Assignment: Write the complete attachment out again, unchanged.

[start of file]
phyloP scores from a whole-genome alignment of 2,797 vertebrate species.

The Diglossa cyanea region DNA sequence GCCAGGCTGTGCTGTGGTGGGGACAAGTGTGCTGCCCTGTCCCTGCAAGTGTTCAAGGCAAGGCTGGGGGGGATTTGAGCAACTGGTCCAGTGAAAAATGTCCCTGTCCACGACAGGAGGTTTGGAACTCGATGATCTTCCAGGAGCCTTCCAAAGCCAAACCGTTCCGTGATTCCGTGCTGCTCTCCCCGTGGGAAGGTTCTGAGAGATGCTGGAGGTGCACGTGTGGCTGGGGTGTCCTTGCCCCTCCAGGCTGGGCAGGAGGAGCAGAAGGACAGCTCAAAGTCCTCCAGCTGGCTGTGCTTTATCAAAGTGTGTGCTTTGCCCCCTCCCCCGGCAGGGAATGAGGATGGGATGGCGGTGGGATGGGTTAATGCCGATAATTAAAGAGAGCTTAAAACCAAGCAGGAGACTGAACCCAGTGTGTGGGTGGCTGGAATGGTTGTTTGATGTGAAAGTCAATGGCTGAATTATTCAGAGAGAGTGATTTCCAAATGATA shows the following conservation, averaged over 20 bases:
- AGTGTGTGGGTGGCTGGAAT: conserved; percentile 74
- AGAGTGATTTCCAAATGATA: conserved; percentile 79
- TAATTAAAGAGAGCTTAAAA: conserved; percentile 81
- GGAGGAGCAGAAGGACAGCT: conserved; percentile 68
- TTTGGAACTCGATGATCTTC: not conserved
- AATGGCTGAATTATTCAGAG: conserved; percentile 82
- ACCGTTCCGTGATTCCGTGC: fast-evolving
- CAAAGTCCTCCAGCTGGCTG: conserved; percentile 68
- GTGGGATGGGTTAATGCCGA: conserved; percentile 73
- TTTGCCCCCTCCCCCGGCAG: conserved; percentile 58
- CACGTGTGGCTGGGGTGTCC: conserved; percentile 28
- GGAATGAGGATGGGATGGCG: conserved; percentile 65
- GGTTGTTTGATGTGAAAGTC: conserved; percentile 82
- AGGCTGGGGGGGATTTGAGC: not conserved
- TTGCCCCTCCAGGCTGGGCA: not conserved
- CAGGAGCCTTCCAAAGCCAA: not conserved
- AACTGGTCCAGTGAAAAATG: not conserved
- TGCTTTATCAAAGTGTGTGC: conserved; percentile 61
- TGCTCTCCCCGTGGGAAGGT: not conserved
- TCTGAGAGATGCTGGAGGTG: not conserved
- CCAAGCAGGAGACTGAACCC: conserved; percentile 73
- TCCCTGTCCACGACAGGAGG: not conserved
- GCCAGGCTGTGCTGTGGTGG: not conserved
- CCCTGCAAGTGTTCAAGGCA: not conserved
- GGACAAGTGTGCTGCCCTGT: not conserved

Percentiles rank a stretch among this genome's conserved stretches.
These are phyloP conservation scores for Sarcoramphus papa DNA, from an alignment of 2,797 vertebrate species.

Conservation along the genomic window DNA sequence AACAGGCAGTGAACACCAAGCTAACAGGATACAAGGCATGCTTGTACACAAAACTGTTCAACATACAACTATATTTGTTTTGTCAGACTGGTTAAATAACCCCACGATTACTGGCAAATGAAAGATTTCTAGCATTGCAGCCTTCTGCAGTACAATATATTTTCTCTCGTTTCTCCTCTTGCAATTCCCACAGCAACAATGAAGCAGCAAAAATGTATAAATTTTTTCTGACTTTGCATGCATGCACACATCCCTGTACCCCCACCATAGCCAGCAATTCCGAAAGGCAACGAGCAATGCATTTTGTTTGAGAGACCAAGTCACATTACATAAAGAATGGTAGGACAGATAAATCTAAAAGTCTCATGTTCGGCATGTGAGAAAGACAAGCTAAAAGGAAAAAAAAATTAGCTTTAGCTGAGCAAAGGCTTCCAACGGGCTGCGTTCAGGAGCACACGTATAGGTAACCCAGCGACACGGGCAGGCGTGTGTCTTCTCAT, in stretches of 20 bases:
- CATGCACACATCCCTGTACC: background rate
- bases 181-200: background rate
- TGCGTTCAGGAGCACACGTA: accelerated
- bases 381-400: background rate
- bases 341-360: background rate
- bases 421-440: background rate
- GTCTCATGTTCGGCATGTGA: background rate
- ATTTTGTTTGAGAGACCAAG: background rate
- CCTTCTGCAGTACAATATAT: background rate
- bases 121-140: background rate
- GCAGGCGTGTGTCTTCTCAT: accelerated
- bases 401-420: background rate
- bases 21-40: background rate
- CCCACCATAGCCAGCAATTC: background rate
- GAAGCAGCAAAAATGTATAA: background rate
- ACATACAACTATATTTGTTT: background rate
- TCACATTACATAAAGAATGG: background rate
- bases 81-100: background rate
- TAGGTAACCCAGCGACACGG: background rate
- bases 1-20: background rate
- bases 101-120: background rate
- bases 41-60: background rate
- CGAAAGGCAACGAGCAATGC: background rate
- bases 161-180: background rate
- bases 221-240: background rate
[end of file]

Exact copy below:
phyloP scores from a whole-genome alignment of 2,797 vertebrate species.

The Diglossa cyanea region DNA sequence GCCAGGCTGTGCTGTGGTGGGGACAAGTGTGCTGCCCTGTCCCTGCAAGTGTTCAAGGCAAGGCTGGGGGGGATTTGAGCAACTGGTCCAGTGAAAAATGTCCCTGTCCACGACAGGAGGTTTGGAACTCGATGATCTTCCAGGAGCCTTCCAAAGCCAAACCGTTCCGTGATTCCGTGCTGCTCTCCCCGTGGGAAGGTTCTGAGAGATGCTGGAGGTGCACGTGTGGCTGGGGTGTCCTTGCCCCTCCAGGCTGGGCAGGAGGAGCAGAAGGACAGCTCAAAGTCCTCCAGCTGGCTGTGCTTTATCAAAGTGTGTGCTTTGCCCCCTCCCCCGGCAGGGAATGAGGATGGGATGGCGGTGGGATGGGTTAATGCCGATAATTAAAGAGAGCTTAAAACCAAGCAGGAGACTGAACCCAGTGTGTGGGTGGCTGGAATGGTTGTTTGATGTGAAAGTCAATGGCTGAATTATTCAGAGAGAGTGATTTCCAAATGATA shows the following conservation, averaged over 20 bases:
- AGTGTGTGGGTGGCTGGAAT: conserved; percentile 74
- AGAGTGATTTCCAAATGATA: conserved; percentile 79
- TAATTAAAGAGAGCTTAAAA: conserved; percentile 81
- GGAGGAGCAGAAGGACAGCT: conserved; percentile 68
- TTTGGAACTCGATGATCTTC: not conserved
- AATGGCTGAATTATTCAGAG: conserved; percentile 82
- ACCGTTCCGTGATTCCGTGC: fast-evolving
- CAAAGTCCTCCAGCTGGCTG: conserved; percentile 68
- GTGGGATGGGTTAATGCCGA: conserved; percentile 73
- TTTGCCCCCTCCCCCGGCAG: conserved; percentile 58
- CACGTGTGGCTGGGGTGTCC: conserved; percentile 28
- GGAATGAGGATGGGATGGCG: conserved; percentile 65
- GGTTGTTTGATGTGAAAGTC: conserved; percentile 82
- AGGCTGGGGGGGATTTGAGC: not conserved
- TTGCCCCTCCAGGCTGGGCA: not conserved
- CAGGAGCCTTCCAAAGCCAA: not conserved
- AACTGGTCCAGTGAAAAATG: not conserved
- TGCTTTATCAAAGTGTGTGC: conserved; percentile 61
- TGCTCTCCCCGTGGGAAGGT: not conserved
- TCTGAGAGATGCTGGAGGTG: not conserved
- CCAAGCAGGAGACTGAACCC: conserved; percentile 73
- TCCCTGTCCACGACAGGAGG: not conserved
- GCCAGGCTGTGCTGTGGTGG: not conserved
- CCCTGCAAGTGTTCAAGGCA: not conserved
- GGACAAGTGTGCTGCCCTGT: not conserved

Percentiles rank a stretch among this genome's conserved stretches.
These are phyloP conservation scores for Sarcoramphus papa DNA, from an alignment of 2,797 vertebrate species.

Conservation along the genomic window DNA sequence AACAGGCAGTGAACACCAAGCTAACAGGATACAAGGCATGCTTGTACACAAAACTGTTCAACATACAACTATATTTGTTTTGTCAGACTGGTTAAATAACCCCACGATTACTGGCAAATGAAAGATTTCTAGCATTGCAGCCTTCTGCAGTACAATATATTTTCTCTCGTTTCTCCTCTTGCAATTCCCACAGCAACAATGAAGCAGCAAAAATGTATAAATTTTTTCTGACTTTGCATGCATGCACACATCCCTGTACCCCCACCATAGCCAGCAATTCCGAAAGGCAACGAGCAATGCATTTTGTTTGAGAGACCAAGTCACATTACATAAAGAATGGTAGGACAGATAAATCTAAAAGTCTCATGTTCGGCATGTGAGAAAGACAAGCTAAAAGGAAAAAAAAATTAGCTTTAGCTGAGCAAAGGCTTCCAACGGGCTGCGTTCAGGAGCACACGTATAGGTAACCCAGCGACACGGGCAGGCGTGTGTCTTCTCAT, in stretches of 20 bases:
- CATGCACACATCCCTGTACC: background rate
- bases 181-200: background rate
- TGCGTTCAGGAGCACACGTA: accelerated
- bases 381-400: background rate
- bases 341-360: background rate
- bases 421-440: background rate
- GTCTCATGTTCGGCATGTGA: background rate
- ATTTTGTTTGAGAGACCAAG: background rate
- CCTTCTGCAGTACAATATAT: background rate
- bases 121-140: background rate
- GCAGGCGTGTGTCTTCTCAT: accelerated
- bases 401-420: background rate
- bases 21-40: background rate
- CCCACCATAGCCAGCAATTC: background rate
- GAAGCAGCAAAAATGTATAA: background rate
- ACATACAACTATATTTGTTT: background rate
- TCACATTACATAAAGAATGG: background rate
- bases 81-100: background rate
- TAGGTAACCCAGCGACACGG: background rate
- bases 1-20: background rate
- bases 101-120: background rate
- bases 41-60: background rate
- CGAAAGGCAACGAGCAATGC: background rate
- bases 161-180: background rate
- bases 221-240: background rate